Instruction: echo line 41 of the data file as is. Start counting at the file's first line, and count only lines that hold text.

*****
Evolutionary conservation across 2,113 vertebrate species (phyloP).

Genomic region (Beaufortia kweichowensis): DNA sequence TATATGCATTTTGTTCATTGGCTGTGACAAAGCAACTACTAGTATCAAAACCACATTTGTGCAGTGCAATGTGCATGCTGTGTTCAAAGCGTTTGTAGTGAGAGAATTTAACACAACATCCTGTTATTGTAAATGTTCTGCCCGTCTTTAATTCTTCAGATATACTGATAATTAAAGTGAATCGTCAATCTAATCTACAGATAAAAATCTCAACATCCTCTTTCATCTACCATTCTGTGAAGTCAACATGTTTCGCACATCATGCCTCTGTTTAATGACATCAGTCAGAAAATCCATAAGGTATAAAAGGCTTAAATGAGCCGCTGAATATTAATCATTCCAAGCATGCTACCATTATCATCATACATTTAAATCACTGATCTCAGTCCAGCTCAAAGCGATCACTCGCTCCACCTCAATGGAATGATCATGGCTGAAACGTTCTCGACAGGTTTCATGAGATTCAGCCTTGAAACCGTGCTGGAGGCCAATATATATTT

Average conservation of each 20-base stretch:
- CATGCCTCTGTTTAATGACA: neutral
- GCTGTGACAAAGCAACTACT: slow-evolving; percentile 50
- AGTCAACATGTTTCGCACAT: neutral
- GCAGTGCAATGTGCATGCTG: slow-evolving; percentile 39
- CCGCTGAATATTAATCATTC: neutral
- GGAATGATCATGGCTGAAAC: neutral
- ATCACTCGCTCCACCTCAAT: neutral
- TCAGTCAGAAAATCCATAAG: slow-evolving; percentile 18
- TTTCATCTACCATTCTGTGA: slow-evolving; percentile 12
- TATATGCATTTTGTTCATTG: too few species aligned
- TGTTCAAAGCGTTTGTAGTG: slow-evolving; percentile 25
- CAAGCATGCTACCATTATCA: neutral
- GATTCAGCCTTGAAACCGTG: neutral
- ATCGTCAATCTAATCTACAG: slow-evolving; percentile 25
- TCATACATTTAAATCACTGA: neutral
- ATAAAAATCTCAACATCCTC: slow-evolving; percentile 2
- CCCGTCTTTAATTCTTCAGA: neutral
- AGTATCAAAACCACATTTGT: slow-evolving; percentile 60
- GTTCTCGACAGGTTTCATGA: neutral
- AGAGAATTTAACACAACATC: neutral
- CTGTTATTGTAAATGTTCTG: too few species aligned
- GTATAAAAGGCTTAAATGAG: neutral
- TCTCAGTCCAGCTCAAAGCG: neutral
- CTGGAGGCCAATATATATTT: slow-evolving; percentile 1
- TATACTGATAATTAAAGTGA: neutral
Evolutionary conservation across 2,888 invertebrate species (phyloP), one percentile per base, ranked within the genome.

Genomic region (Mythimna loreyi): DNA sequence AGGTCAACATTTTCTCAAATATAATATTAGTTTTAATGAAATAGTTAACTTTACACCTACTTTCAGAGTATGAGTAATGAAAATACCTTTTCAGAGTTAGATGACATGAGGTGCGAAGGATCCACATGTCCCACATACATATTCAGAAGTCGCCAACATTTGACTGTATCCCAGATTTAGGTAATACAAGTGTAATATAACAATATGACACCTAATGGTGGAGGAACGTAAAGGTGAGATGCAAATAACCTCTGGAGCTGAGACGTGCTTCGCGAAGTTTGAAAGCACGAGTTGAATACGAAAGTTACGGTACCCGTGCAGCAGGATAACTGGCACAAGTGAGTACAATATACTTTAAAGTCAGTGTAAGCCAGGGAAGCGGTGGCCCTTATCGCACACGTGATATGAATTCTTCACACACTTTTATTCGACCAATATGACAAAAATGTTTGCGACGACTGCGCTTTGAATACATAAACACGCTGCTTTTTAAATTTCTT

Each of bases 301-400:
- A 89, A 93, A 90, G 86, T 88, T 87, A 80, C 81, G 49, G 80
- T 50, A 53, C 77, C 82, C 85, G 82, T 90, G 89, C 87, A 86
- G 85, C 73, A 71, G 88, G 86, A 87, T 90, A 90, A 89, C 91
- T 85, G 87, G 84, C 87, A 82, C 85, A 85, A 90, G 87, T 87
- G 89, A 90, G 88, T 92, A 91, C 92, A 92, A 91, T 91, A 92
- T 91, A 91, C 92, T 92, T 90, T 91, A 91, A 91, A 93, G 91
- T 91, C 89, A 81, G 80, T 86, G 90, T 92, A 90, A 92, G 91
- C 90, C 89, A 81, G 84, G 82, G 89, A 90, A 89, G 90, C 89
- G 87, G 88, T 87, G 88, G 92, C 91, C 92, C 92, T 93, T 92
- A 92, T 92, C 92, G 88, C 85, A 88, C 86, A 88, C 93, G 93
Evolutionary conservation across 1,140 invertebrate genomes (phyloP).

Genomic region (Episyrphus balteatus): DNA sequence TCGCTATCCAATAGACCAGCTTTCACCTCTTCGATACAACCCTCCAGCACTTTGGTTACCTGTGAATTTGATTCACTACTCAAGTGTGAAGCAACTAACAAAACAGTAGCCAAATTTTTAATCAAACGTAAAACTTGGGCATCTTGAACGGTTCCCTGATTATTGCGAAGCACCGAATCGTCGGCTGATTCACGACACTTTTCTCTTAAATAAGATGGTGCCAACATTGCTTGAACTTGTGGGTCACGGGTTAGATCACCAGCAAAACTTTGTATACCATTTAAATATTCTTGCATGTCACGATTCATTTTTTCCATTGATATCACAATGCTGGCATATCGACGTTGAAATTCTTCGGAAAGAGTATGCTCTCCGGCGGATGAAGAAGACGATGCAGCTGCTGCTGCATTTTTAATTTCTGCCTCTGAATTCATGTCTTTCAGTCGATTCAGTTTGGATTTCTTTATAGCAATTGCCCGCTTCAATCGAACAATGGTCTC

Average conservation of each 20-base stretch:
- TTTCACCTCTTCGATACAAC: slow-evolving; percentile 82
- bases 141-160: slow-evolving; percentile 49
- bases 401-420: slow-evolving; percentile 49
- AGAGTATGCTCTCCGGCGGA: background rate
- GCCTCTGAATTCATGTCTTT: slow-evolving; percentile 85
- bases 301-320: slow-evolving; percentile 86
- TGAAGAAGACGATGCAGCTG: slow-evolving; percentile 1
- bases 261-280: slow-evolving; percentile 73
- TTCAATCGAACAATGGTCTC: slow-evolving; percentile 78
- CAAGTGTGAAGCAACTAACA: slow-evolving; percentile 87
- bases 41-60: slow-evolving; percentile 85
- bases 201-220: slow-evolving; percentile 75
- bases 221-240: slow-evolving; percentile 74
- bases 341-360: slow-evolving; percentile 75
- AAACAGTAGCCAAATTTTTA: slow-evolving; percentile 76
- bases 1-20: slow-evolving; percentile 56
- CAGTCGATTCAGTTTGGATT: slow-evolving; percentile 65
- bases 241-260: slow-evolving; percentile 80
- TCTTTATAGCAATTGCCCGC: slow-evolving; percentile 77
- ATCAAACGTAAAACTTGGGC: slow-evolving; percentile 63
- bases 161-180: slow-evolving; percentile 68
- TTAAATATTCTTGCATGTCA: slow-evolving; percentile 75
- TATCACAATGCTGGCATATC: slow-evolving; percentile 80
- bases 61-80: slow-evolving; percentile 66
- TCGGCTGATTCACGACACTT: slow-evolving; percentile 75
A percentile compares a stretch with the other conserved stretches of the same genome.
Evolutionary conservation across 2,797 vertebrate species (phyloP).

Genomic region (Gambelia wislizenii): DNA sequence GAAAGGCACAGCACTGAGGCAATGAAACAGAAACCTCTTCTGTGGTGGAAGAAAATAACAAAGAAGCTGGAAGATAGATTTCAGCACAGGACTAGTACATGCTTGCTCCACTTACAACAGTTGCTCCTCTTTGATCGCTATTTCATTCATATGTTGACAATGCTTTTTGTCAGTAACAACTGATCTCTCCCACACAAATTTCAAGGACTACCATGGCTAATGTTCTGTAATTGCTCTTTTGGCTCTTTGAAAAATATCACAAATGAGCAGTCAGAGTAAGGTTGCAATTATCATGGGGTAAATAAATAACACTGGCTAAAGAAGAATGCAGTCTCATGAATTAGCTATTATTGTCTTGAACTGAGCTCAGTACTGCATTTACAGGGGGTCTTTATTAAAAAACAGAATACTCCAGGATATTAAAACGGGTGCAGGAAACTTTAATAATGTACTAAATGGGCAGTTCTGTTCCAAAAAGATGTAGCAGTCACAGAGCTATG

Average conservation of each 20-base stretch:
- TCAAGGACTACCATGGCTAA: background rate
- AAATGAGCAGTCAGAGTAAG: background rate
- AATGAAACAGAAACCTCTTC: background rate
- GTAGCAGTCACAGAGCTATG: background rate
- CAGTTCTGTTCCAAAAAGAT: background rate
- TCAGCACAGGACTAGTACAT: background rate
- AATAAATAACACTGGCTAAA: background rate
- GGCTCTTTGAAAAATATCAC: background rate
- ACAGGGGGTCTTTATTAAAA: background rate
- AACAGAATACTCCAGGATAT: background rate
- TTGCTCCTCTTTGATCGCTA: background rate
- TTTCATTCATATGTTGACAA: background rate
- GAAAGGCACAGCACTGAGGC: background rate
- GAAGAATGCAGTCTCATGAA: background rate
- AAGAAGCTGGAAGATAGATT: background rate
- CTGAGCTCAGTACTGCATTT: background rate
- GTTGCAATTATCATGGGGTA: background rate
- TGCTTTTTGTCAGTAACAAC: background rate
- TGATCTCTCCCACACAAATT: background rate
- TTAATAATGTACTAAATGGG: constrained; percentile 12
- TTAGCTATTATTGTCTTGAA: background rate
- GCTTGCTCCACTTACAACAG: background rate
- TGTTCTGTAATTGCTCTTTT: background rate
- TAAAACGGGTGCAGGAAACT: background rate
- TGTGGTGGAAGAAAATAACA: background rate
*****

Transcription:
- A 92, T 92, C 92, G 88, C 85, A 88, C 86, A 88, C 93, G 93